Following the Bethnal Green Hospital Campaign, Dunn and Leeson were invited to join a steering committee involving representatives of health workers’ unions, a local trades council and health campaign, to produce visual materials that would inform the public on the potential effects of the increasing cuts in health services. This group, known as the East London Health Project, discussed suitable formats for this information and arrived at the notion of a ‘visual pamphlet’, resulting in a series of posters by the artists containing information for display in doctors’ surgeries and hospital waiting rooms. These addressed both general concerns, such as cuts to the NHS, but also issues pertaining specifically to women such as abortion, contraception and the impact of wider social issues on women’s health.

These posters were also shown at the ICA in 1980 as part of the exhibition Issues: Social Strategies by Women Artists (14 Nov– 21 Dec 1980), curated by the American feminist thinker Lucy Lippard, and which was last of a series of three landmark exhibitions (Women’s Images of Men 4 Oct – 26 Oct 1980 and About Time: Video, Performance and Installation by 21 Women Artists 30 Oct – 9 Nov 1980) that cantered on feminist art of the time.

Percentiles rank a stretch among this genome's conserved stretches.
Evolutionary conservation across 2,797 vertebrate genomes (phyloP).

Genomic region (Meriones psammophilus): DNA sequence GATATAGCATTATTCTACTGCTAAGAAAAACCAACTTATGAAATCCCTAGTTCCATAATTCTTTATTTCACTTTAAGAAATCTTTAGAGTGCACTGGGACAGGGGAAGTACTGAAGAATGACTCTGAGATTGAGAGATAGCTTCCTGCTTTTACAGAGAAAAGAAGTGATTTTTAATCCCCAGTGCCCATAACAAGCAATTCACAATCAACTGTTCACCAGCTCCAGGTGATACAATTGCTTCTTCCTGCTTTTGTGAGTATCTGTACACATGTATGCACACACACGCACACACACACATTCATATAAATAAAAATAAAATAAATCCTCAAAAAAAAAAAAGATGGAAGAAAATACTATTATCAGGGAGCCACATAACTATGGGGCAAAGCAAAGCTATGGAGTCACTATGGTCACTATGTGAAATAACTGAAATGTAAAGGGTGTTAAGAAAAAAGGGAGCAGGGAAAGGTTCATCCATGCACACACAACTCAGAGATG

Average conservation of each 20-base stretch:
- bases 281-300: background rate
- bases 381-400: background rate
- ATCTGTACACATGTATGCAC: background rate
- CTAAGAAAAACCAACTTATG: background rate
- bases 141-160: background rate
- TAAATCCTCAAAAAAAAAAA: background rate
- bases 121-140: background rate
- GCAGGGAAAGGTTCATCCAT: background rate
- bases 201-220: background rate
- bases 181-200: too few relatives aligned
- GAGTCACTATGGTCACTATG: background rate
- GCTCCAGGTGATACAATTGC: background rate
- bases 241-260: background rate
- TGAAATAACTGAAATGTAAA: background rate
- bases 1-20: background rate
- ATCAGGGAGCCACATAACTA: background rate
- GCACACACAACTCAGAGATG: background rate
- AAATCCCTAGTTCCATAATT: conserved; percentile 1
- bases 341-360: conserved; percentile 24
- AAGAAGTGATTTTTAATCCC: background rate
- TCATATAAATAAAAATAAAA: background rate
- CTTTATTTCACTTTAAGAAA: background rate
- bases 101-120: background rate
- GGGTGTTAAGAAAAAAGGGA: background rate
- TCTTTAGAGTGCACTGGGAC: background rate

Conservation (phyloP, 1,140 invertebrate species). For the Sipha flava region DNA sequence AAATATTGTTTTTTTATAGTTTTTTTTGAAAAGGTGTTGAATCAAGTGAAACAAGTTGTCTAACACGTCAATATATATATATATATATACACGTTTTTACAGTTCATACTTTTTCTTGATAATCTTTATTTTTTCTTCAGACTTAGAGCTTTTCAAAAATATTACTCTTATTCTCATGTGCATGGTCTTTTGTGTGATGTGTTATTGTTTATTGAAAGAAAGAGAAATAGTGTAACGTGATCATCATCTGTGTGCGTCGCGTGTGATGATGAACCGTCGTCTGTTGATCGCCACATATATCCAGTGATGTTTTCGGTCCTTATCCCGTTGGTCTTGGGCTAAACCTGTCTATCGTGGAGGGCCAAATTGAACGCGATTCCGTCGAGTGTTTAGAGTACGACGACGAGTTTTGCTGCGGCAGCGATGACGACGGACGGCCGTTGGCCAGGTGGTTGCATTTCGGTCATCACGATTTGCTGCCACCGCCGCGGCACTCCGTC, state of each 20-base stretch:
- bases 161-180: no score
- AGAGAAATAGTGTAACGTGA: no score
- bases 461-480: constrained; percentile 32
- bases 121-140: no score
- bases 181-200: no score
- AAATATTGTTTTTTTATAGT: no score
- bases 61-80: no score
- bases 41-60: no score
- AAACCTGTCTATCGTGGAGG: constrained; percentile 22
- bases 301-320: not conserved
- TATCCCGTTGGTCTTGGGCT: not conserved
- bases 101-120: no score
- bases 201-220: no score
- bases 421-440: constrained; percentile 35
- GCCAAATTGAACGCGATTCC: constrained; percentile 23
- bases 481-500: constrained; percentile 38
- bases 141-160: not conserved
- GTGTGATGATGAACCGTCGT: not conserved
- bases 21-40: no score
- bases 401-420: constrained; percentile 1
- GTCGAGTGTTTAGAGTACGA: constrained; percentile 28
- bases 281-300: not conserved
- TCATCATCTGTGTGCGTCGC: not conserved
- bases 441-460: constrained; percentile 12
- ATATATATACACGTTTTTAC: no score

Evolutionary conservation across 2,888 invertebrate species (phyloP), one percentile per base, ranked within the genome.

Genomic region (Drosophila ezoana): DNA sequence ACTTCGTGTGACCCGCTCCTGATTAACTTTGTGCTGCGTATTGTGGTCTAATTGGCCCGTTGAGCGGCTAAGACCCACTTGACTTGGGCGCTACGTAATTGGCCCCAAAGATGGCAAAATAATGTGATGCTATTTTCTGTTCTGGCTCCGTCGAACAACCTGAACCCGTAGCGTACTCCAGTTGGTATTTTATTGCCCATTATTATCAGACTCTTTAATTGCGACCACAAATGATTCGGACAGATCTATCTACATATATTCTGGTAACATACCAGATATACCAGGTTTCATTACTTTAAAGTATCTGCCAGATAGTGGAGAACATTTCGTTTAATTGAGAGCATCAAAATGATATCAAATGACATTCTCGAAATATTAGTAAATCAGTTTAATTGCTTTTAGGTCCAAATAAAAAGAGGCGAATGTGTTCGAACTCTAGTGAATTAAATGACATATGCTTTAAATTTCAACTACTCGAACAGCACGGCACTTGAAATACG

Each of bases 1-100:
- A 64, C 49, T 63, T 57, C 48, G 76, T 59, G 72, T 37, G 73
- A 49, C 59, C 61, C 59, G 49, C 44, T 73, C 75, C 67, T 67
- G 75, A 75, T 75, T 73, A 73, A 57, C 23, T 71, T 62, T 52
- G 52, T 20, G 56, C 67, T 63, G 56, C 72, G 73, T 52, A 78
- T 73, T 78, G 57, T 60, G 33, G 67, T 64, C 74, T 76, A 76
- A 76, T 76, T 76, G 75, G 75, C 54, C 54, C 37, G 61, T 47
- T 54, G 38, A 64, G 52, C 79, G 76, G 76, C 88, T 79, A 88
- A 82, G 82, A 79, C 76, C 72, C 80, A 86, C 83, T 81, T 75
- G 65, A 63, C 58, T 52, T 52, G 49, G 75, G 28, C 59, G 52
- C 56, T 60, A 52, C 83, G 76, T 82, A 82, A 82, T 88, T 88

The conditions that gave rise to the Bethnal Green Hospital Campaign and East London Health Project are echoed today with the funding crisis and increasing privatisation of the NHS, together with marches against public spending cuts and for women’s rights. Through their aesthetic and collaborative qualities, the visual work for both projects is testament to art’s capacity as a tool for social and political action and the role of the artist as an agent for social change.

Artist biographies

  • Peter Dunn